Pete Rose had his appeal for reinstatement firmly slapped down Monday by MLB commissioner Rob Manfred.
The decision means that Rose still cannot be employed by any team in organized baseball, but more importantly, it virtually guarantees that he will not be voted into the Baseball Hall of Fame. Manfred stressed that his findings only applied to Rose’s employment in baseball, and not to his eligibility for Cooperstown. However, surveys of Hall of Fame voters have shown that he has little chance of election unless his lifetime suspension is lifted.
When Rose originally agreed to a lifetime suspension, he and then-commissioner Bart Giamatti agreed that any future reinstatement would depend on Rose “reconfiguring” his life and accepting blame for what he had done to earn the suspension.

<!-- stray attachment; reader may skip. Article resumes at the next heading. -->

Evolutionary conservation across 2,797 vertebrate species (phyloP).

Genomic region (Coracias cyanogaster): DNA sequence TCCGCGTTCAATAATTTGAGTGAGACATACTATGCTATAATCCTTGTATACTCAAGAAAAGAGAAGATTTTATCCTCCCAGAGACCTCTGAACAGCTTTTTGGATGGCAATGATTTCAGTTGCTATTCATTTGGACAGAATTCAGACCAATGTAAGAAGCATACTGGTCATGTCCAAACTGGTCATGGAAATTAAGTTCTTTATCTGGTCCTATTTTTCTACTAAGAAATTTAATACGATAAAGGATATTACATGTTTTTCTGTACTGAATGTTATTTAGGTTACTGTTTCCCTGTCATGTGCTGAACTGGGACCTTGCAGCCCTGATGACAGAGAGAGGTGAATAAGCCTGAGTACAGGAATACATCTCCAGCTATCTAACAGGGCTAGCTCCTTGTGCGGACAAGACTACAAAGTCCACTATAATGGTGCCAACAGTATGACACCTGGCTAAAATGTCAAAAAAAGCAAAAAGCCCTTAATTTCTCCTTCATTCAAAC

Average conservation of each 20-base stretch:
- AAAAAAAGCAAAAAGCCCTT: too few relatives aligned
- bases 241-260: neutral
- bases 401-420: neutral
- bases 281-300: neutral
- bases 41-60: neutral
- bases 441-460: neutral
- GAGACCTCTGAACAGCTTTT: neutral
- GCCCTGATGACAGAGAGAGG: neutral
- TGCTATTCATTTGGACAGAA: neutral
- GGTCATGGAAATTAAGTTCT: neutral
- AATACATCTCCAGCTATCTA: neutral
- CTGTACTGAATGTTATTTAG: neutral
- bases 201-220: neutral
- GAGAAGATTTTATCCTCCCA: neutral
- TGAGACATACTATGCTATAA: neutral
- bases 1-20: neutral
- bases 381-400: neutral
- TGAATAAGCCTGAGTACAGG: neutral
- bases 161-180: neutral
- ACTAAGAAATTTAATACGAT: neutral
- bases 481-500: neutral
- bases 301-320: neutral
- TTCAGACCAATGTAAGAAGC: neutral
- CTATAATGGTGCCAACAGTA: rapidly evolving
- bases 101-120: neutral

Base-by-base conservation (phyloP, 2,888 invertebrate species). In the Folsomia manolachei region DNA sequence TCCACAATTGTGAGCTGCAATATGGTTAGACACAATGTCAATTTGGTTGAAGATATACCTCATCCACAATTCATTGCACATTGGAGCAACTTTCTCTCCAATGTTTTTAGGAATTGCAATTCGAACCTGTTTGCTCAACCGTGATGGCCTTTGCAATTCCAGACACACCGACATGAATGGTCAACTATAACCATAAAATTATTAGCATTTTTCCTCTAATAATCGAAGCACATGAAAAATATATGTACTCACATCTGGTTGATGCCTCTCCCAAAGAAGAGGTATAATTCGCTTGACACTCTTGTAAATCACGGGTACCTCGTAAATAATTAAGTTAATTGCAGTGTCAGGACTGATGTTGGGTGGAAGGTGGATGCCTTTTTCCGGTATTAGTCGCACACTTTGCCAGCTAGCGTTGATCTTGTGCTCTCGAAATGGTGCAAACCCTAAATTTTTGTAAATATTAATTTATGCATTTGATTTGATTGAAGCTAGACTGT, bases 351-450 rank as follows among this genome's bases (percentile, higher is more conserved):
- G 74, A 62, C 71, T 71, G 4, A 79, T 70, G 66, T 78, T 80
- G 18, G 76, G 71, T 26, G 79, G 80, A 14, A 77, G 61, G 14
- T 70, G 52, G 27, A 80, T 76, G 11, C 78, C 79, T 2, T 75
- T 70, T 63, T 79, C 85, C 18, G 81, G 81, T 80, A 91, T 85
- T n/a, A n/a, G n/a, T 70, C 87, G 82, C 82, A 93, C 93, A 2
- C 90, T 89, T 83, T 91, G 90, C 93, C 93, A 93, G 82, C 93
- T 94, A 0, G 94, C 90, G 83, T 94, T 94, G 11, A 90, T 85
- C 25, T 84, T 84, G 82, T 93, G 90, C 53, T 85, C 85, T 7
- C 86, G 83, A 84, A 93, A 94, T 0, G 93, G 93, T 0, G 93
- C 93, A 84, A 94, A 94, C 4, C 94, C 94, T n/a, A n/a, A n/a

Manfred found that Rose has failed to do any of that. He still denies betting on baseball as an active player, even though more evidence has surfaced that he was doing that in his final two years.
“Mr. Rose’s public and private comments, including his initial admission in 2004, provide me with little confidence that he has a mature understanding of his wrongful conduct, that he has accepted full responsibility for it, or that he understands the damage he has caused,” Manfred wrote.
Making Manfred’s decision even easier was Rose’s admission that he is still gambling, including on baseball. That, in the commissioner’s eyes, made reinstatement an “unacceptable risk.”